Several high-stakes poker players took to Twitter over the last couple days reporting that some of their accounts had been hacked. Vanessa Selbst, Vanessa Rousso, Cate Hall, and Dan Smith were some of the victims, with hackers gaining access to accounts ranging from cell phones to Twitter accounts.
Dan Smith was one of the first to bring the issue to light, and Tweeted his plight with a bit of humor reflecting his recent run at the PokerStars SCOOP.
According to poker pro Doug Polk, who released a YouTube video breaking down the situation, some victims have had hackers call their cell phone service providers posing as the account owner and getting the victims' service switched to a new phone – creating some unique opportunities to gain access to accounts.
"Now they have your phone number and can call or text whoever," Polk said via YouTube. "And you can think about a lot of accounts online that do verification through SMS. Let's say that I lost my password to some account and I wanted to have it recovered. They could say, 'We're texting your phone number the verification code to reset your password to one.' Well, if it send to your phone, but [the hackers] have your phone they can reset the account and you can see how they can get into a lot of accounts."
"I know other people who have been getting hacked, but just have not come forward publicly," Polk added.
Only a couple days ago, Rousso's Twitter account had apparently been hacked with Tweets going out saying she was in trouble and that someone needed to help her. She later announced she had been hacked and her account taken over.
Poker player Cate Hall was also the victim of hacking and reportedly had her Facebook and Twitter accounts overtaken.
While losing control of Facebook and Twitter can be problematic, hacking of a cell phone in general can be cause for bigger concerns. Selbst Tweeted that someone had apparently gone through her cell phone provider claiming to be her and seeking to change her pin number. The pin was changed and someone gained access to her phone.
"Anything you back with text messaging, which many do for Gmail, is vulnerable," Polk noted in his video. "They got access to her Gmail and all kinds of different things, but did not get access to her Bitcoin or anything like that because those accounts had 2FA that were not through text."
2FA stands for two-factor authentication – in contrast with only one-factor. 2FA adds a second security measure beyond just a primary authentication such as a password.
"Two-factor authentication provides an additional layer of security and makes it harder for attackers to gain access to a person's devices and online accounts, because knowing the victim's password alone is not enough to pass the authentication check," according to Information Security magazine. "Two-factor authentication has long been used to control access to sensitive systems and data, and online services are increasingly introducing 2FA to prevent their users' data from being accessed by hackers who have stolen a password database or used phishing campaigns to obtain users' passwords."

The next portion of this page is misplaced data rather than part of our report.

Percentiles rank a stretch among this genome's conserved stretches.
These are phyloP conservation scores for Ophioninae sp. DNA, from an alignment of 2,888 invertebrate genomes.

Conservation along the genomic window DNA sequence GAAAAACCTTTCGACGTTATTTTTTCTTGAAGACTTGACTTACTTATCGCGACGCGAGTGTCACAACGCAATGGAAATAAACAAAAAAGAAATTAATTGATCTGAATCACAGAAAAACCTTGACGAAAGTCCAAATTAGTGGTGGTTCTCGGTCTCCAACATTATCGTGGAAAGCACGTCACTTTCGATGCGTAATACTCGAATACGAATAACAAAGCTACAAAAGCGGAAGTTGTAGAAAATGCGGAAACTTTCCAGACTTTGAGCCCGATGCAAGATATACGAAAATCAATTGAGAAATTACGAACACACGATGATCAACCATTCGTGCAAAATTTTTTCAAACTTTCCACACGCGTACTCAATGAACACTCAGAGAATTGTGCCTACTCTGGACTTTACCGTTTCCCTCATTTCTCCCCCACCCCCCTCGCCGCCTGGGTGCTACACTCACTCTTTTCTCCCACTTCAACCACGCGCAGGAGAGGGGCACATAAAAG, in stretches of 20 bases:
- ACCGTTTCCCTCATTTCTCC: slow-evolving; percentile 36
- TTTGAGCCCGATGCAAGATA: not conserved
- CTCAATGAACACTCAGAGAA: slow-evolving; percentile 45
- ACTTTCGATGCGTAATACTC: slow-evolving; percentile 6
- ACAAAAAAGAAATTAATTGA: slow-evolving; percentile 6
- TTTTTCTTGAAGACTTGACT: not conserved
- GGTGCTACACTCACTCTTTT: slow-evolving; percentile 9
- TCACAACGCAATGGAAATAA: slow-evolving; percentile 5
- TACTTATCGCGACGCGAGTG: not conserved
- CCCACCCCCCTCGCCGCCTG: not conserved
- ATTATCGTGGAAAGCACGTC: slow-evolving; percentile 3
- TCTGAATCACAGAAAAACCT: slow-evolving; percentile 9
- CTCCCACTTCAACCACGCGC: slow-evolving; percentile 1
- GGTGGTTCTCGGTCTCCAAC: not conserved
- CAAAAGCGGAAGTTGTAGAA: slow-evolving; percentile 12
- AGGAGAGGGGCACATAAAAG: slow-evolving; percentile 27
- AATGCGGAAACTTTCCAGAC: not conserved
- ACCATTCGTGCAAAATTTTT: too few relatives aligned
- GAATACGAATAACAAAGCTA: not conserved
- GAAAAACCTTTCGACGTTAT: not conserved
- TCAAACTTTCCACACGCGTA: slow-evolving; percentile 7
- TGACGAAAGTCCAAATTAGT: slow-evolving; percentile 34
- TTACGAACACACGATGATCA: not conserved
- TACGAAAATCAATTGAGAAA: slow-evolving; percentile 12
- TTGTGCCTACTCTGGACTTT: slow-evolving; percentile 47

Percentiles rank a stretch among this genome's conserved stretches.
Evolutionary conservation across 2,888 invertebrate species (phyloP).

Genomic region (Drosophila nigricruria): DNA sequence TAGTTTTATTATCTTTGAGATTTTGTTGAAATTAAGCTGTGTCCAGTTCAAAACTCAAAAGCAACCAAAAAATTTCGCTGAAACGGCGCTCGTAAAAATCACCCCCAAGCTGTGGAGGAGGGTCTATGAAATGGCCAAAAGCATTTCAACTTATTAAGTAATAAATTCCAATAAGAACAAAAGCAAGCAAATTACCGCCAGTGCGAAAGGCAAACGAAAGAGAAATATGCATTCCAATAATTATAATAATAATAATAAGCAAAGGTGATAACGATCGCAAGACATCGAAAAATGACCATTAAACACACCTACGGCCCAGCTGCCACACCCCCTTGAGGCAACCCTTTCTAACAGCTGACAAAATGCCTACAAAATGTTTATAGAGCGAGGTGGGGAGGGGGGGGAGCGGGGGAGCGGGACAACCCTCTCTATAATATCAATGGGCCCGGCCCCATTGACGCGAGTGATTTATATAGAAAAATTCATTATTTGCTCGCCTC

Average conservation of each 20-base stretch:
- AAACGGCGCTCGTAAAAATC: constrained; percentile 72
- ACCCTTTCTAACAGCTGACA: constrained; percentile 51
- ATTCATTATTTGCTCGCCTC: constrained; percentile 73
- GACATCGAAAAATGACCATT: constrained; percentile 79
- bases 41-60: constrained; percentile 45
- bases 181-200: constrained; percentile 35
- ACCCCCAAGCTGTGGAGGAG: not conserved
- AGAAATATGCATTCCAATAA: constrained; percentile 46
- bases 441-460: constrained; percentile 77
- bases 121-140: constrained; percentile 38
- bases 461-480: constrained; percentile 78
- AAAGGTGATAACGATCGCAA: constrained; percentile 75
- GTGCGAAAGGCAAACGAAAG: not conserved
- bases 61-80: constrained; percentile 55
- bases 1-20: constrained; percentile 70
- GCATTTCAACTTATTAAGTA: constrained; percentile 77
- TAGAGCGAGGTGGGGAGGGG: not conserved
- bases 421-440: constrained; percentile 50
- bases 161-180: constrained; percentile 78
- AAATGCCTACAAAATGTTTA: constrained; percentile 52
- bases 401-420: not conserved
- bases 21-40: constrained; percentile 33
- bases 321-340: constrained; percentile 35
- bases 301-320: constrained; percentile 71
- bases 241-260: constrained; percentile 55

However, if SMS text message is a layer of protection, the system could be irrelevant to a hacker able to gain access to a user's phone service. As Forbes recently noted, the use of cell phone technology as a gateway to hacking individual accounts, including financial, is a growing problem and that cryptocurrency (such as Bitcoin) is a common target for hackers seeking a monetary score.
"The security weakness being exploited here is not one that only affects cryptocurrency industry players — they are simply being targeted first because such transactions cannot be undone," Forbes notes. "The security loophole these hackers are milking can be used against anyone who uses their phone number for security for services as common as Google, iCloud, a plethora of banks, PayPal, Dropbox, Evernote, Facebook, Twitter, and many others. The hackers have infiltrated bank accounts and tried to initiate wire transfers; used credit cards to rack up charges; gotten into Dropbox accounts containing copies of passports, credit cards and tax returns; and extorted victims using incriminating information found in their email accounts."
There is not a complete accounting of how many poker players were affected, why they were chosen, or if it is mere coincidence several were victimized at roughly the same time. However, many in the poker community believe high-stakes players are an obvious target because of their larger bankrolls and ease of finding out personal information from the Internet to help bypass cell phone security protocols.
"Online players who are not vigilant get hacked somewhat often, but I have never had an issue," said Jonathan Little, poker pro and teacher at PokerCoaching.com.
Many in the security industry blame the telecom companies for falling victim to hackers impersonating cell phone users and too easily making account changes. With cell phones being so important to so many for financial services and other important information, critics say more stringent procedures are needed to protect privacy.
"The [telecom] companies don't treat your phone number like a bank account, but it should be treated like your bank," Jesse Powell, CEO of U.S.-based cryptocurrency exchange Kraken, told Forbes. "If you show up without your pin code or your ID, then they shouldn't help you. But they prioritize convenience above all else."
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